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Ret. FDNY chief honors fallen FFs in One World Trade Center race

Deputy Chief Richard Alles hopes to cut 5 minutes off his time in the run up 104 floors


New York Post

By Larry McShane
New York Daily News

NEW YORK — A Saint Patrick’s Day pint came with a promise.

Retired FDNY Deputy Chief Richard Alles, swayed by a Guinness (or two), agreed last year to join the annual Tunnels to Towers run up the 2,225 steps to the top of One World Trade Center.

The 66-year-old 9/11 veteran returns to lower Manhattan Sunday to again join New York morning radio host Shelli Sonstein and her team from Q-104 Radio for the strenuous fund-raiser honoring the 2,753 World Trade Center victims of Sept. 11, 2001 — including 343 city firefighters.

“She was after me for a couple of years,” recalled Alles with a laugh about the Broadcast Hall of Famer’s invite at the pre-parade breakfast. “She put the arm on me, and I’m like ‘Sign me up! I’m in.’

“The next day I know there’s no turning back, so last year was my first time.”

The 9/11 toll continues to grow more than two decades later. As of this week, 329 FDNY members — mostly retired firefighters — were killed by some type of 9/11-related illness.

In last year’s annual run, Alles and his 27 teammates raised $36,000 for the Tunnels to Towers Foundation after climbing due north up the 104 floors of the building. The money goes toward raising awareness and funds for veterans and first responders in need.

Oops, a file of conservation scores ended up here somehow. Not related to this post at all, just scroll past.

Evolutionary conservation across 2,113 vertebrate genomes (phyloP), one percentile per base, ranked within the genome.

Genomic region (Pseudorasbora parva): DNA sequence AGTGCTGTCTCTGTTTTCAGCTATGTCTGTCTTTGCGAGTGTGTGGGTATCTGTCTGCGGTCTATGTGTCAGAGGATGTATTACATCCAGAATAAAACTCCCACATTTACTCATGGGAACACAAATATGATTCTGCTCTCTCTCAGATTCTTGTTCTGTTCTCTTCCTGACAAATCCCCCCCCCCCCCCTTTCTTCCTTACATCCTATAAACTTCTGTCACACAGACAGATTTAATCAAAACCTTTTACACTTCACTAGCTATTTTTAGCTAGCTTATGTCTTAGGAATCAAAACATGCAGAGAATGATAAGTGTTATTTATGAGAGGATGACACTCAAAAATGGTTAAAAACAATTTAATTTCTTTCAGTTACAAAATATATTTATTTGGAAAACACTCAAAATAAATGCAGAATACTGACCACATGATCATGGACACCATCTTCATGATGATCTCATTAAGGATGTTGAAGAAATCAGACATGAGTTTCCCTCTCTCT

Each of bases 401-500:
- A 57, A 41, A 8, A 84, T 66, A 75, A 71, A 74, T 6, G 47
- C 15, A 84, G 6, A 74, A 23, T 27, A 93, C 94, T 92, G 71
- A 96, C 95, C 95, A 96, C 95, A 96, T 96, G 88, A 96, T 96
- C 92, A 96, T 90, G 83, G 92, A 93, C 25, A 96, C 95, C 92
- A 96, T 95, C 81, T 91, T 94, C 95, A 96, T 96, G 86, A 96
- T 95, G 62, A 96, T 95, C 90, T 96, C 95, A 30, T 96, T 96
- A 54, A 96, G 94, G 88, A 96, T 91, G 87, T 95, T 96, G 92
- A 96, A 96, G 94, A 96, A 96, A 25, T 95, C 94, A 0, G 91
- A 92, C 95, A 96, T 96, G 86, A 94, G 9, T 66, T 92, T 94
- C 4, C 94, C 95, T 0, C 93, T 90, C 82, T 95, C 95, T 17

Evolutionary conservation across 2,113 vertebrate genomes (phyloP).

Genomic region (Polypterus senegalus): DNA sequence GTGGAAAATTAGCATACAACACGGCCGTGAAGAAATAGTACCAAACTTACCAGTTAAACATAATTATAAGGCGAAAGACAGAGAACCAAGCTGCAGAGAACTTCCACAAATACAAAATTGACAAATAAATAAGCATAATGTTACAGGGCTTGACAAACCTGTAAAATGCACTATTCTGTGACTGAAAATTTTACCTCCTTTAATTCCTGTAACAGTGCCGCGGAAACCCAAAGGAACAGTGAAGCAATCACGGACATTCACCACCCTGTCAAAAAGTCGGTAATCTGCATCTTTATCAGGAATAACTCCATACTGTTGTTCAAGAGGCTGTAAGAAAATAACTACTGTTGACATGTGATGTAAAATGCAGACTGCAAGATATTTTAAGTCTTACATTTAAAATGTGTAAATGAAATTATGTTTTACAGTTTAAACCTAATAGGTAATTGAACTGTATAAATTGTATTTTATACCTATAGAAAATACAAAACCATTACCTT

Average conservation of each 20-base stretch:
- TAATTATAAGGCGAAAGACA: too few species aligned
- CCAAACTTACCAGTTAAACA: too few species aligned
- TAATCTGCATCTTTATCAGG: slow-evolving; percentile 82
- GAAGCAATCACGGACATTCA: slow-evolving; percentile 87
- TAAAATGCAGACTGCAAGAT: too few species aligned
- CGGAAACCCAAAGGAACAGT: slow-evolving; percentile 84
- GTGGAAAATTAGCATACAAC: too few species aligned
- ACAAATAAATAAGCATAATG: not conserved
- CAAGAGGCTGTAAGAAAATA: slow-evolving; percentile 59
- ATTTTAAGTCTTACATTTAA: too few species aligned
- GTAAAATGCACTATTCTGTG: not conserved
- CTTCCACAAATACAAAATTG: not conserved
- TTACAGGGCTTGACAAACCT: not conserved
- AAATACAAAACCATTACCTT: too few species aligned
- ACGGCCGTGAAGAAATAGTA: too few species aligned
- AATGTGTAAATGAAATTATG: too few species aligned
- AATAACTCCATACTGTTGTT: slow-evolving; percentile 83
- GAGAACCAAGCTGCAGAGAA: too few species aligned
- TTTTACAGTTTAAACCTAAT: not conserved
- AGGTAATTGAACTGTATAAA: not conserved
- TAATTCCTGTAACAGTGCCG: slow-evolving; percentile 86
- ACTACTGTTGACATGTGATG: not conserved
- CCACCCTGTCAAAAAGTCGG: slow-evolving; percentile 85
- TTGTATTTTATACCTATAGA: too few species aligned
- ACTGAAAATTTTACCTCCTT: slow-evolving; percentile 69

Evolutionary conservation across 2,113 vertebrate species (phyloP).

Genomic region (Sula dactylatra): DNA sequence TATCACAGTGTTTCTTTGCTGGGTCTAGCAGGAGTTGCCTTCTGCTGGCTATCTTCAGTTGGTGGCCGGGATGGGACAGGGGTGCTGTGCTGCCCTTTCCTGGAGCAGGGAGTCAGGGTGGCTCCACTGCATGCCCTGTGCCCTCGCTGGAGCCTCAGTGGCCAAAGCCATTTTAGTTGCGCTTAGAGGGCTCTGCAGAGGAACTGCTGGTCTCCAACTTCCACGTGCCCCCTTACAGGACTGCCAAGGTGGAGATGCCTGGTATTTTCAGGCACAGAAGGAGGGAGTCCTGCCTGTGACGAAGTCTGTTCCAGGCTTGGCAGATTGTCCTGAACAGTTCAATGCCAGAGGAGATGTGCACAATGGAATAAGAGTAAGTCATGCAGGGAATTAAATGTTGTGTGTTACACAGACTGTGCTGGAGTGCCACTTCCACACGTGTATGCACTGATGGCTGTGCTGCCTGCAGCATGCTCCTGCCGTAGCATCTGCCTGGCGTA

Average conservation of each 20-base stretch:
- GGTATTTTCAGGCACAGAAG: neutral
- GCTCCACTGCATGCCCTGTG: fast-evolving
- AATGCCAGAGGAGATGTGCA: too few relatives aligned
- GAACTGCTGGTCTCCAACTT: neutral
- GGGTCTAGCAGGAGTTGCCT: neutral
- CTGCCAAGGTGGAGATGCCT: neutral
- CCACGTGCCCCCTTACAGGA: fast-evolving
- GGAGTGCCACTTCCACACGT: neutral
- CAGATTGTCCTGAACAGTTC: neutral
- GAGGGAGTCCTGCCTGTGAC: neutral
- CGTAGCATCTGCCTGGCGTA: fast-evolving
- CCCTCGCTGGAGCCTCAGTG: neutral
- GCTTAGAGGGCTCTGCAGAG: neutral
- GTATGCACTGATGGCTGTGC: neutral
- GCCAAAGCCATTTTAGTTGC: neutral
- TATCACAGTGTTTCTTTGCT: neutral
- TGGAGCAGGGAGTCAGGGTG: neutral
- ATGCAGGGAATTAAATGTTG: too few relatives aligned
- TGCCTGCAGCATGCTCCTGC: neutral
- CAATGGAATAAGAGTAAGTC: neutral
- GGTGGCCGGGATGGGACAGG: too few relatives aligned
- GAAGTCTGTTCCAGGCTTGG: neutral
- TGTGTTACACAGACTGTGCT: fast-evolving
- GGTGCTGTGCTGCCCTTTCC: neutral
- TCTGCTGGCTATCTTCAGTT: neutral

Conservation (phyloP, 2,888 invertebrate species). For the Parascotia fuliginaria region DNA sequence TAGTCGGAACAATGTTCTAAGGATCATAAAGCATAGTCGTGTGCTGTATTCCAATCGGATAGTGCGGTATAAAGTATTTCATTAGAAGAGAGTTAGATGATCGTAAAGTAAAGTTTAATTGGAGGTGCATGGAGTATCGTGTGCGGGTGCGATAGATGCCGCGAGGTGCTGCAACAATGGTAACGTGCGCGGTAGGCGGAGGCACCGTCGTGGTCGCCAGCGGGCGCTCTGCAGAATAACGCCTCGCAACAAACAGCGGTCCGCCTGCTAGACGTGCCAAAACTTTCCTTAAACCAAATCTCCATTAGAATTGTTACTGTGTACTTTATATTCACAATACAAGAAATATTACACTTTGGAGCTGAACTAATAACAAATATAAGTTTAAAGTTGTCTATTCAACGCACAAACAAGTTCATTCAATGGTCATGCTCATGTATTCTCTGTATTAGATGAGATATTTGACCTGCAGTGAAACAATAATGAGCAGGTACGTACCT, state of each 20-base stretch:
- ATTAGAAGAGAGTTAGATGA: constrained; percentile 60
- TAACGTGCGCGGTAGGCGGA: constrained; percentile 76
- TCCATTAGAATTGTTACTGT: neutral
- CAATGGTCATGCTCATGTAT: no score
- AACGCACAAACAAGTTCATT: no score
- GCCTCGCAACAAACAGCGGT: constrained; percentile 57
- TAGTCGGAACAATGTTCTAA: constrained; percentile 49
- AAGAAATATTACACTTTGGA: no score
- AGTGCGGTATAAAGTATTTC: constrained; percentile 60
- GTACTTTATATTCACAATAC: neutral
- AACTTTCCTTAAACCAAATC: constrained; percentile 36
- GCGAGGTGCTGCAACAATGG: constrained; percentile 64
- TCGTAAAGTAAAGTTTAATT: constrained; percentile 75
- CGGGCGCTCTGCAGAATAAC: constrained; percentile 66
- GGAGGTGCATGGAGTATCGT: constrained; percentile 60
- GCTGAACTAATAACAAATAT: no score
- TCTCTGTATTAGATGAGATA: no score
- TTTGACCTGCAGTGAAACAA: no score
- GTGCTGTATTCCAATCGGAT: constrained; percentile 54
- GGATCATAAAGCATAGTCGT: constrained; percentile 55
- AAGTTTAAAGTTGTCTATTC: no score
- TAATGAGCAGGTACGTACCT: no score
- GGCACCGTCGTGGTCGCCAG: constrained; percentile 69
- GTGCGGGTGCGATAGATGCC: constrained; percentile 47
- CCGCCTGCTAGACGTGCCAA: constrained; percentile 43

He’s now working with the law firm Barash McGarry as an advocate for the 9/11 community, providing eligible victims with details about their access to benefits linked to the terrorist attack.

Alles’ efforts on behalf of first responders included more than 100 trips to Washington as he teamed up with comedian/activist Jon Stewart in lobbying Congress to pass the James Zadroga 9/11 Health and Compensation Act.

The legislation, approved in December 2015, was named for the highly decorated NYPD officer whose death was linked to exposure to the toxins at Ground Zero.

Zadroga was driving home after an overnight shift when he learned about the plane plowing into the twin towers and quickly reversed course, heading toward the billowing smoke.

Alles, a 38-year FDNY veteran, was finishing up a 24-hour shift in Brooklyn on the morning of 9/11. He was watching the news when reports first broke of the hijacked plane slamming into the North Tower at 8:46 a.m., and was soon heading down to Ground Zero.

“I just remember the work being excruciatingly difficult,” recalled Alles. “The first feeling I had on 9/11 was we were going to be rescuing colleagues and civilians. And we arrived at this site of devastation to find no one.”

The vertical trip from the lobby to the summit took Alles 30 minutes last year, and he planned to shave some time off his performance this time around.

“I’m looking to knock five minutes off,” said Alles, who recalled starting to run out of gas on the 90th floor last year. “In the last six months, I kicked up the cardio training, the StairMaster, all that.”

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